Kenton - 2013 08 02 - Island of Lost Souls

ISLAND OF LOST SOULS
USA 1932
Directed by Erle C. Kenton
Running time: 71 minutes
Format: 35mm

To my knowledge, ISLAND OF LOST SOULS features the first-ever opening dissolve that transitions between the Paramount logo and a real, story-world mountain. The move garnered renewed interest in 2008 when Paramount released INDIANA JONES AND THE KINGDOM OF THE CRYSTAL SKULL (Spielberg). But this is perhaps the shallowest of traditions ignited by this influential pre-code horror film. In 1932, Universal Pictures was the fledgling champion of the monster movie, having released DRACULA (Browning) and FRANKENSTEIN (Whale) only a year earlier. Both tonight’s feature and Universal’s THE MUMMY (Freund) were slated for a December 1932 release. It is perhaps interesting to note that, while Kenton does depict literally disfigured beasts and horrendous mutants (like Universal’s titular monsters), the film’s most blatant monstrosity is the very human Dr. Moreau, played assiduously by Charles Laughton, whose sadistic, lecherous tendencies have been sublimated into the mad science of biological experimentation.

Seem unlikely? Well, a 1939 issue of Photoplay might change your mind. In its final write-up, “What is Hollywood Thinking?” the issue asked, “Do you advocate the sterilization of mentally unfit persons?” On the verge of WWII, 91% of our nation’s popular imaginateurs answered yes. So if you must suspend your disbelief, don’t do so for the sake of fiction, do so for the sake of history. (Credit goes to blogger Nitrate Diva for the anecdote.)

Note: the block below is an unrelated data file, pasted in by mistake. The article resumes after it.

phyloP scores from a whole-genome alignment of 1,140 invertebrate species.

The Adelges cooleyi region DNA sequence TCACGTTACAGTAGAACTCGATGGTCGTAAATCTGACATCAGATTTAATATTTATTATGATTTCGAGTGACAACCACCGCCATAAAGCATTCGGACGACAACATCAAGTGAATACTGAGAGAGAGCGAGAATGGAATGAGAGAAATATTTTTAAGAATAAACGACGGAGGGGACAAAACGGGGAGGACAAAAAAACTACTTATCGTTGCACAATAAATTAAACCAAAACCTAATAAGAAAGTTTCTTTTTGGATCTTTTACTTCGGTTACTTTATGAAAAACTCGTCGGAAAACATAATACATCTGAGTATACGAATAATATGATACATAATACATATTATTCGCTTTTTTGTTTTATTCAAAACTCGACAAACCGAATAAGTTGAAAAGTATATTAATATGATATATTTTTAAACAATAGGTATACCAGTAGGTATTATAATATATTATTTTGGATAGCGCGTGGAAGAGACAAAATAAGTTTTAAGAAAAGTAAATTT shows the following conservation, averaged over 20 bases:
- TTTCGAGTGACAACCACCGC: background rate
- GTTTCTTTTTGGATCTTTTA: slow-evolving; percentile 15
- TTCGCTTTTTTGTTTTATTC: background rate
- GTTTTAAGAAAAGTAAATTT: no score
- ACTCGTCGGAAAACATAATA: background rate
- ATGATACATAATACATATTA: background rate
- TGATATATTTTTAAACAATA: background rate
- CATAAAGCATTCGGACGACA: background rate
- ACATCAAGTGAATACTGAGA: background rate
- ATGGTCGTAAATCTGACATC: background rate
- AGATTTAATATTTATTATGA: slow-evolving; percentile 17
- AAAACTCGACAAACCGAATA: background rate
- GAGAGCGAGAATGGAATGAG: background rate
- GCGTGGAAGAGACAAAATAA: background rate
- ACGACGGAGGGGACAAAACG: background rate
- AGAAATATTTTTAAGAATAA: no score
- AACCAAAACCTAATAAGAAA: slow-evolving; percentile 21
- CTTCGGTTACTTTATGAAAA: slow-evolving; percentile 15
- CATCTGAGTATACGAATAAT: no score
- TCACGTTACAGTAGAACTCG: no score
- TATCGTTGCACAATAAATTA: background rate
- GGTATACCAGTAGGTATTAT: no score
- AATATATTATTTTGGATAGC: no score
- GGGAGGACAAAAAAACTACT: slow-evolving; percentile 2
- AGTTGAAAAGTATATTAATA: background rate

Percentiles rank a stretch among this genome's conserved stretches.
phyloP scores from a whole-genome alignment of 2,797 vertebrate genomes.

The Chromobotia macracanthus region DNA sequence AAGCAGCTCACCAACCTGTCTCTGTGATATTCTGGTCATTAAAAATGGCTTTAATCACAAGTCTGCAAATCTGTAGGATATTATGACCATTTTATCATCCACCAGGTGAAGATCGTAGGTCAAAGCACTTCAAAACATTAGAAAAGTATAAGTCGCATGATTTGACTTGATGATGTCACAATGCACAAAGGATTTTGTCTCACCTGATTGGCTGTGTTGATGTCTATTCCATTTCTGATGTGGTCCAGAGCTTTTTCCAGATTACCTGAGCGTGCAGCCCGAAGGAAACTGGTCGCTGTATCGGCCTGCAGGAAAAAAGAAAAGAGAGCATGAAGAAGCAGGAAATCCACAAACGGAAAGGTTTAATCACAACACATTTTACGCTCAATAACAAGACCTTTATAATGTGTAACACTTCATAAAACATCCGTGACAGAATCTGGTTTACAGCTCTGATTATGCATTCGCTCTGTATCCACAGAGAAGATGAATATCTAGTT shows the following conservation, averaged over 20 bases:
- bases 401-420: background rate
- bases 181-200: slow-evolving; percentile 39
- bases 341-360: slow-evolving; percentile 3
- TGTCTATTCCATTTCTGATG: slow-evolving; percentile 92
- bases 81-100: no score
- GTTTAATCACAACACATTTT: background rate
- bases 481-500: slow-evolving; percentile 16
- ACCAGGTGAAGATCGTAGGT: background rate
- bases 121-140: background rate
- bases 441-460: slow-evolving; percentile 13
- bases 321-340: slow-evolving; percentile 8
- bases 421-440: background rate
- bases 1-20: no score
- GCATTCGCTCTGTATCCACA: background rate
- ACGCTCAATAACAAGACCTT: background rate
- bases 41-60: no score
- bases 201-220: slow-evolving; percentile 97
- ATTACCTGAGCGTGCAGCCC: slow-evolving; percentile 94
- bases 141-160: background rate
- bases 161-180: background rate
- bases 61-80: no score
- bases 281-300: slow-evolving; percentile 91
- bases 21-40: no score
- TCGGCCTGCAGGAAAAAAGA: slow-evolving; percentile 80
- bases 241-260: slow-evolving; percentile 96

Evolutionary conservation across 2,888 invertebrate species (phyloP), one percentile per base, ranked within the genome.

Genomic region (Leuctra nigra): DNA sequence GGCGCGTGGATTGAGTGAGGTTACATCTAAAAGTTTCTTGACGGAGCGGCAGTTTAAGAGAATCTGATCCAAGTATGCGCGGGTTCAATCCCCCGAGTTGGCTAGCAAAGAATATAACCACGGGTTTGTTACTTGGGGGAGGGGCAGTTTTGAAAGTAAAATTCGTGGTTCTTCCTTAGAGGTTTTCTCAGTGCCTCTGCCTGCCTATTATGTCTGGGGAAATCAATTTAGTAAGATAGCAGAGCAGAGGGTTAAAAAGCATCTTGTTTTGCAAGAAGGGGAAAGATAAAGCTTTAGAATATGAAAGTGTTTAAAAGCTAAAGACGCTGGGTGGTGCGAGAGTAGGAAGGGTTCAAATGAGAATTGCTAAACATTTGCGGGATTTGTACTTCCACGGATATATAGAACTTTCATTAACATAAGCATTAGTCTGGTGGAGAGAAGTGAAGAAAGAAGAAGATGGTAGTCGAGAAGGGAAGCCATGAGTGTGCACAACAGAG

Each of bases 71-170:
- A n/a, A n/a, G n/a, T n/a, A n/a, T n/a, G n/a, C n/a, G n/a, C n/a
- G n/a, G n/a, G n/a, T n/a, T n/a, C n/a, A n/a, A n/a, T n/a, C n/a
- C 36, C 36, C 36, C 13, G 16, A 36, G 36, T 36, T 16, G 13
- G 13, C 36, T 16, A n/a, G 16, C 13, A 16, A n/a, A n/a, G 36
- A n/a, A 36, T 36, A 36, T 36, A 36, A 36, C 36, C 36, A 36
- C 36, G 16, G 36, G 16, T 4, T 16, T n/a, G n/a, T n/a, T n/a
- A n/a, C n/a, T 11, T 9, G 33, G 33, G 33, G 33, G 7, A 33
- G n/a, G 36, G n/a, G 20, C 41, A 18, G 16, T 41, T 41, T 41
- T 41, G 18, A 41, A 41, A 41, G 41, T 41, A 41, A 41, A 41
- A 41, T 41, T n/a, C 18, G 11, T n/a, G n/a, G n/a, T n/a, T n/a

Cinematographer Karl Struss’ low key-light setups, shadow effects and ominous foregrounds are unsettling and profound. The photographer won a Best Cinematography Oscar for his work on SUNRISE: A SONG OF TWO HUMANS (Murnau, 1927) and lensed DR. JEKYLL AND MR. HYDE (Mamoulian) for Paramount in 1931. By 1949, Struss was pioneering stereo cinematography (3D, for the uninitiated). It’s hard to imagine masterful horror films like EYES WITHOUT A FACE (Franju, 1960) or even WAKE IN FRIGHT (Kotcheff, 1971) in a world without ISLAND OF LOST SOULS.

KURTISS HARE
02 August 2013